Boston’s transportation future will include bike-sharing

Claire Morgenstern

Question: What’s better than a bike share program in Boston? Answer: A bike share program in Boston, Cambridge, Somerville and Brookline. And according to this article in yesterday’s Globe, a solution may be closer than we think. Local officials in those areas are exploring the feasibility of this the-more-the-merrier approach,  which would expand Boston’s original bike share proposal, first introduced about two years ago, into a regional program that would serve those additional densely-populated communities just outside the city’s core.

An effective bike share program would serve as a complement to the MBTA, increasing access to hard-to-reach areas not currently served by the T, such as Arlington, Medford, Somerville’s Union Square or Cambridge’s Inman Square, reducing stress on the MBTA system at peak times like during rush hour or following major sporting events (if you’ve ever tried to fight your way onto the green line after a Red Sox game, you know what I’m talking about) and providing yet another alternative to driving, reducing congestion on the city’s roadways.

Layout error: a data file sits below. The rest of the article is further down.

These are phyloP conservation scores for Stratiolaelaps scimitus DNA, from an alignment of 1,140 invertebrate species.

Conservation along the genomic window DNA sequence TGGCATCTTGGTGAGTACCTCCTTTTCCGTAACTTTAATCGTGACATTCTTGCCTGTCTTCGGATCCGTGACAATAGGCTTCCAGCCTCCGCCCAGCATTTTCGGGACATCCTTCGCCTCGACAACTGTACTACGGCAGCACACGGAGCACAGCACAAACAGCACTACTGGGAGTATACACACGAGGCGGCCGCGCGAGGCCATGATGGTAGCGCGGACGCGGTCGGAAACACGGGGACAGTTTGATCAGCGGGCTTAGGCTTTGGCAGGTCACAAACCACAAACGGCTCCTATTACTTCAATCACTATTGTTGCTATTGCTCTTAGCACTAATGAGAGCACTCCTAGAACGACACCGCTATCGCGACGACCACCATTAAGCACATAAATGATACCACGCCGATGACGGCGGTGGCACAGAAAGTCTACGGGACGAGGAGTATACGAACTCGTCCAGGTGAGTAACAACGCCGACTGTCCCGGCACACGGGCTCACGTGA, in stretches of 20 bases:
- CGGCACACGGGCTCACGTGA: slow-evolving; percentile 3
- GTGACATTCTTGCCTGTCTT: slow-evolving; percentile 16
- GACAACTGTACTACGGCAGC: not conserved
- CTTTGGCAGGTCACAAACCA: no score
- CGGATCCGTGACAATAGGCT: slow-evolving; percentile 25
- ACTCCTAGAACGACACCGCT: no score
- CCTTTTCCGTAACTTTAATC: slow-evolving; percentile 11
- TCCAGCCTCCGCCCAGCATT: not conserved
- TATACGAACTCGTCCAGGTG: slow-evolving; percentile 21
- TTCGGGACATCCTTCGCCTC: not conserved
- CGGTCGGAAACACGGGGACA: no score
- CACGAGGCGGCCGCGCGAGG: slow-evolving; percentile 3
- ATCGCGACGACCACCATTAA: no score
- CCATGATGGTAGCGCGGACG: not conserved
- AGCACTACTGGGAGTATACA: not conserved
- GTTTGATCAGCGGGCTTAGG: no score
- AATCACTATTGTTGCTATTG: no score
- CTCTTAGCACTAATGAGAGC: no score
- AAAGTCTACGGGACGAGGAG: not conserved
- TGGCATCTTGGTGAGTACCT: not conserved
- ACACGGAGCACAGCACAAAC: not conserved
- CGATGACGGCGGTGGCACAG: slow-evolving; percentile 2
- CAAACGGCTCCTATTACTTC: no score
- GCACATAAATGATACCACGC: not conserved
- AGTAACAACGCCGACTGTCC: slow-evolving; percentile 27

Cities such as Minneapolis, Denver and Washington, DC already have bike share programs in place–and we should join them. CLF supports a regional bike sharing initiative for Boston and other sensible transportation alternatives that get more New Englanders out of their cars and into their communities, whether that’s on foot or by train, bus or bike.

Learn more about CLF’s work to build livable cities and modernize transportation at clf.org.

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